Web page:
Taking your dog for a walk has to be one of the best things about being a dog owner, don't you think?
I love my daily walk with the dogs, it gives me a chance to clear my head, enjoy some fresh air and enjoy their company. The only thing that makes us miss our daily walk is a raging storm - and that's only because there are lots of trees around, and no-one wants to be taken out by a falling branch.
The doggos look forward to their walk too - it's a highlight of their day where they get to sniff pee mail, check out new smells, and occasionally find a tasty treat - nature's granola anyone??
I'm really lucky, as some of you know, we live in Culburra Beach, and for the most part our walks are quiet and peaceful. We have the choice of beach, river or bush, and are very spoilt.
As responsible dog owners, there are some things that we can all do to make sure we all stay safe and have fun on our walks.
Follow Council Rules
Unless there are signs to the contrary, assume everywhere is on leash. Council will have signage in parks, reserves, at beach entrances etc which show if an area is off leash, whether it's timed eg before 8am, or whether it's in specific areas. If you don't see any signs, assume your dog must be leashed.
As someone with an anxious dog, nothing gets me more annoyed than people who think the rules don't apply to them, who merrily call out "it's ok, he's friendly" as their out of control dog barrels towards us.
You know what people? It's not ok. It's bloody rude, it's entitled, and it's unfair on all the leashed dogs.
There are specific areas where dogs can be off leash - please respect the rules so that everyone can enjoy their walk without stress.
This leads nicely into
Be Aware of Other Dogs
When you are approaching another dog walker, please don't let your dog rush the other dog. Never assume that another dog wants to say hello. Lots of dogs out there really don't want to say hello to every dog they see, and that's ok.
Imagine if you were out for a quiet walk and a big scary looking man rushed up to you and jumped up and down shouting hello in your face - how would you feel? Scared? Intimidated? Would you shout at him, or try to push him away? Or would you back away, try to make yourself invisible? I'm pretty sure you wouldn't say "oh hi, nice to see you."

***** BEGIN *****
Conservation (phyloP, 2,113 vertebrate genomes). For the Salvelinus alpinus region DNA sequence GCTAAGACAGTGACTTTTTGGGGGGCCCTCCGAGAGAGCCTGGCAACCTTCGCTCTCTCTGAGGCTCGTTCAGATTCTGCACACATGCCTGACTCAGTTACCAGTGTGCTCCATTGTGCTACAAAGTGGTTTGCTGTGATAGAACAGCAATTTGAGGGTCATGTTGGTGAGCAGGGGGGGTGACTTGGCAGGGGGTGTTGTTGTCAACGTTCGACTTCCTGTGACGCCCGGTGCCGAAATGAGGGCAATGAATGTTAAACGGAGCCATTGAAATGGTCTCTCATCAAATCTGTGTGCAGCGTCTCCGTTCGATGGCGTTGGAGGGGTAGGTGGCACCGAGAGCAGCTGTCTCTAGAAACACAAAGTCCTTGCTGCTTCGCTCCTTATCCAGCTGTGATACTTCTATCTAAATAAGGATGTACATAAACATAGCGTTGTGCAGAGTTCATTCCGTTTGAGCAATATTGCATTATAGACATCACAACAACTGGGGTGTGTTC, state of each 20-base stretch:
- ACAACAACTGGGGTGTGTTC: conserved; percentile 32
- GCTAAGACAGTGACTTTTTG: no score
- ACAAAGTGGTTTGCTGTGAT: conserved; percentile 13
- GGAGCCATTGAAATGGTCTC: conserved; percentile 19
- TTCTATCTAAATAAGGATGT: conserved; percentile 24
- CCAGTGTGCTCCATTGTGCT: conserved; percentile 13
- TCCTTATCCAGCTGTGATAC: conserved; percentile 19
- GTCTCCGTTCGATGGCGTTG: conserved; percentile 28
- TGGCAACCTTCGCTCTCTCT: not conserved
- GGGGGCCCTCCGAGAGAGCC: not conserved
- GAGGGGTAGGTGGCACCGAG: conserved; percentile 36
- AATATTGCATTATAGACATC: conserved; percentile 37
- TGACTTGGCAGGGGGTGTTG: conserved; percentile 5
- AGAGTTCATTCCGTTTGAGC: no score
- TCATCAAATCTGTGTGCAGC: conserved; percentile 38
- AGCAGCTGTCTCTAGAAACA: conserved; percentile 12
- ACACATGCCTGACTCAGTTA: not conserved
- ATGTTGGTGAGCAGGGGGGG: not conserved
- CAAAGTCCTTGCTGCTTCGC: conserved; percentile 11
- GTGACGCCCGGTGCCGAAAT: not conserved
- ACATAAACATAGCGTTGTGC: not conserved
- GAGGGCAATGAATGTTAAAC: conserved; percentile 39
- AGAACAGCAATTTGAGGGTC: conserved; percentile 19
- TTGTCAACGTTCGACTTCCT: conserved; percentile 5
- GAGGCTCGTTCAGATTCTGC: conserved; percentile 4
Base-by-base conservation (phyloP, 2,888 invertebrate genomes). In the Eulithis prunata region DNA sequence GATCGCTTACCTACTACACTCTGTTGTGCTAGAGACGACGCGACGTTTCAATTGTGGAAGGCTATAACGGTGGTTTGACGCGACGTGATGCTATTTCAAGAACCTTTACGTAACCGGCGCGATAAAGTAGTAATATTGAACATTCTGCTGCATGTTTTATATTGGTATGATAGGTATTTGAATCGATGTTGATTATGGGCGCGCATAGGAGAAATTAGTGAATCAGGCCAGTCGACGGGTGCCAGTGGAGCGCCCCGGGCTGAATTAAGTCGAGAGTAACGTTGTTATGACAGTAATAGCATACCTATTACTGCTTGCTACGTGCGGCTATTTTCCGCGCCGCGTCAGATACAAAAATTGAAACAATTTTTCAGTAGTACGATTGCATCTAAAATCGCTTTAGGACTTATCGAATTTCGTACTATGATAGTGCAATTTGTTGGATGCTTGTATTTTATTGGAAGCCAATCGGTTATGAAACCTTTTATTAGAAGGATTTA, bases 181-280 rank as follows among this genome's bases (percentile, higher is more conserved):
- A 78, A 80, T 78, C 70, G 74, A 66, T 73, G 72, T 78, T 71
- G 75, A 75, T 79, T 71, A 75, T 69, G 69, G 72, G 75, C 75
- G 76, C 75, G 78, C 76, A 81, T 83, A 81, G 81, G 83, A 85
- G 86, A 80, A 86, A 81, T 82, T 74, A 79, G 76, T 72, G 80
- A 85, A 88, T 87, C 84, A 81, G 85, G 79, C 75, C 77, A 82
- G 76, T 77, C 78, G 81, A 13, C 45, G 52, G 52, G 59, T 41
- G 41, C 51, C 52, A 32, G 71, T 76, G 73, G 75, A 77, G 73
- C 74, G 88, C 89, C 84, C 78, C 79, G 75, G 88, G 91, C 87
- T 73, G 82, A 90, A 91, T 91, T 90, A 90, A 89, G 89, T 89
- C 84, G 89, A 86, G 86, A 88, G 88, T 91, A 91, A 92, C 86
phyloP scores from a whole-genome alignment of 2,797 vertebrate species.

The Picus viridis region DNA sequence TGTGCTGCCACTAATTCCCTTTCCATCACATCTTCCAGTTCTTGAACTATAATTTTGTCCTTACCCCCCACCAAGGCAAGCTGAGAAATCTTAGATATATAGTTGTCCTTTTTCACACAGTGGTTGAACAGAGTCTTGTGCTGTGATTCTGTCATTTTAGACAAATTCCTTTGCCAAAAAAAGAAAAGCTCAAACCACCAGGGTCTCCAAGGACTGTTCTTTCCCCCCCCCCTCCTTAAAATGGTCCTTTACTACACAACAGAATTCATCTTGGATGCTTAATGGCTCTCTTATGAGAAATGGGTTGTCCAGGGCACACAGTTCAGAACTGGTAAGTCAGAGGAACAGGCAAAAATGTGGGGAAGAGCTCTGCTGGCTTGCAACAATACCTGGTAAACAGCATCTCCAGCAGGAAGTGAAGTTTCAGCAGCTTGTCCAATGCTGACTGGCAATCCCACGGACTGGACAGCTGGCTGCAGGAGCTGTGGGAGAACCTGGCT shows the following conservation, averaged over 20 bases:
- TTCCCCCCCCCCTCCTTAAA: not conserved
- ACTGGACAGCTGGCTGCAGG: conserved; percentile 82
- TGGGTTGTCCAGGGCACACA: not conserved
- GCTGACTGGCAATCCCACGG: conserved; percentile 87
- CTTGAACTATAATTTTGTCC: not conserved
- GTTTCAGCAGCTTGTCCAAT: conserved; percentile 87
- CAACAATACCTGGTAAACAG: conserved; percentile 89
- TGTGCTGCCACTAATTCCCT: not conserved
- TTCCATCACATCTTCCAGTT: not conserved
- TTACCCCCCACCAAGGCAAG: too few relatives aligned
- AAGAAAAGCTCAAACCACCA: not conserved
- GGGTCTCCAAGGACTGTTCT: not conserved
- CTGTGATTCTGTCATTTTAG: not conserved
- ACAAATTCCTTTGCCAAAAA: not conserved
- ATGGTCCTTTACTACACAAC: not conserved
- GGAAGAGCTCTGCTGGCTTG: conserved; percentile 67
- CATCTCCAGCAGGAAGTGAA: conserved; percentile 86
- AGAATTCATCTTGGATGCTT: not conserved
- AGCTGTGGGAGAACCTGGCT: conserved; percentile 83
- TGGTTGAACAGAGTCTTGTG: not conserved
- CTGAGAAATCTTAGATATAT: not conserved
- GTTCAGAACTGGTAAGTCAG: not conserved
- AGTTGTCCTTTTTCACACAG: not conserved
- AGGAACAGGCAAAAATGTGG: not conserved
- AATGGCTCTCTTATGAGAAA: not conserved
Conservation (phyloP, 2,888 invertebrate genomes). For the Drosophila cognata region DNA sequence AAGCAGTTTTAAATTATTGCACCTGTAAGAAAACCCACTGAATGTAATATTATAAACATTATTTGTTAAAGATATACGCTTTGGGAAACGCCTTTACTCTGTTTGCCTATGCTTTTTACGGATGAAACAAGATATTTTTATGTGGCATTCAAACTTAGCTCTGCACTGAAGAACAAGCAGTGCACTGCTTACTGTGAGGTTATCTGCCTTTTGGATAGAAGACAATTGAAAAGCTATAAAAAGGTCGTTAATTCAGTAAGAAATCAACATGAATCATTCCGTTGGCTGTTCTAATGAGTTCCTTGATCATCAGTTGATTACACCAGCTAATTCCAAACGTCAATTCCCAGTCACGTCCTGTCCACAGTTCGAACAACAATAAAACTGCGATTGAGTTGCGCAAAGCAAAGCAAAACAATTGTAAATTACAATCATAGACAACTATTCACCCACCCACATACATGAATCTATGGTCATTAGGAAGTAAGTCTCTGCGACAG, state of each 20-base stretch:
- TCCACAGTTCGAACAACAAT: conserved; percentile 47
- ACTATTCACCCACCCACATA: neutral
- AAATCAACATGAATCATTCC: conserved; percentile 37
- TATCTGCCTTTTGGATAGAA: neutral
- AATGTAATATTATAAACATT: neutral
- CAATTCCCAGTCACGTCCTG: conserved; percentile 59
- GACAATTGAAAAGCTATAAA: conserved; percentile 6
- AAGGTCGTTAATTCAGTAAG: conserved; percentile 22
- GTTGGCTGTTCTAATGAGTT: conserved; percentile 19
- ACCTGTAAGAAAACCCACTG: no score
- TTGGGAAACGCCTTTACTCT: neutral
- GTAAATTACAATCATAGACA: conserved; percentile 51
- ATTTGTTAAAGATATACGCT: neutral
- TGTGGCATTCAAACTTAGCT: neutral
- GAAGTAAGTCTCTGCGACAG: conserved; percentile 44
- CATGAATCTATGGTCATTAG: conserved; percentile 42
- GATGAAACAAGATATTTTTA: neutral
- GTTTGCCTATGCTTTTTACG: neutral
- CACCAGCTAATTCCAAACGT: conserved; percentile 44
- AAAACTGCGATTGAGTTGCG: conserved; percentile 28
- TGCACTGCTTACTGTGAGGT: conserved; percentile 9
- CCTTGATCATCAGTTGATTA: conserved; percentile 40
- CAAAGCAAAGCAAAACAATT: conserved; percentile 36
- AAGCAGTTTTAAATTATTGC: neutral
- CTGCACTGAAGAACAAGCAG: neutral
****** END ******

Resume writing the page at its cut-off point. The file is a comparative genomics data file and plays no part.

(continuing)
Keep your dog safe and other dogs comfortable by passing without allowing your dog to approach - personally I find the easiest way is to put myself between the dogs if possible.
Which leads us to
When we are out walking, children often want to pat Baldrick - he's cute and looks like a puppy. Fortunately he's also good tempered, even though he doesn't particularly enjoy it. Mavinnotabeagle wants to patted by everyone, but he looks scary so usually misses out.
When we are approached I always thank someone if they ask if they can pat. If a child comes up and reaches out without asking, I ask them not to do that. Not because my dogs will hurt them, but many dogs find kids scary, and might not react well.
As responsible dog owners let's use opportunities like that to gently try to educate people - even adults who didn't think to ask first.
Keep Safe Around Roads
Always be vigilant in high traffic areas. A car backfiring, an angry exchange of horns, a motorbike accelerating rapidly - these are all scary noises which could startle your dog and make them try to run.
Always be sure to have a firm grasp on the leash - if it's long enough, you can even hold it across your body and use two hands on it. One of Baldrick's friends was hit by a bus when he made a sudden dash off the pavement - it was a split second, he was on the edge of the path and the bus was close, he didn't even cover a metre. Fortunately his injuries were't serious, but they could have been life threatening or worse.
Don't Walk When It's Hot
In the hotter months try to take your walks early in the day before the sun starts to get warm, or later in the evening.
Always feel the ground - if it's too hot for your hand, it's too hot for their paws. Don't forget, sand gets hot too.
Make sure your dog gets plenty to drink too - dogs aren't able to regulate their temperature by sweating, so if your dog is panting a lot, he is trying to cool down.
Take Time Out
I could say "live in the moment" or "be mindful" - those expressions aren't really me though.
What I mean is, really enjoy the time you're spending together. Walk along, enjoy the scenery, talk to your dog. Have fun together. I see people walking their dogs while they are scrolling on their phones, or with headphones in - and honestly - I feel sorry for them. Take an hour out to relax, unwind, and enjoy the company of someone who loves you unconditionally and is always pleased to see you. You're the centre of their universe - give them your undivided attention.
Has anything in this post resonated with you? Tell us in the comments, we'd love to hear.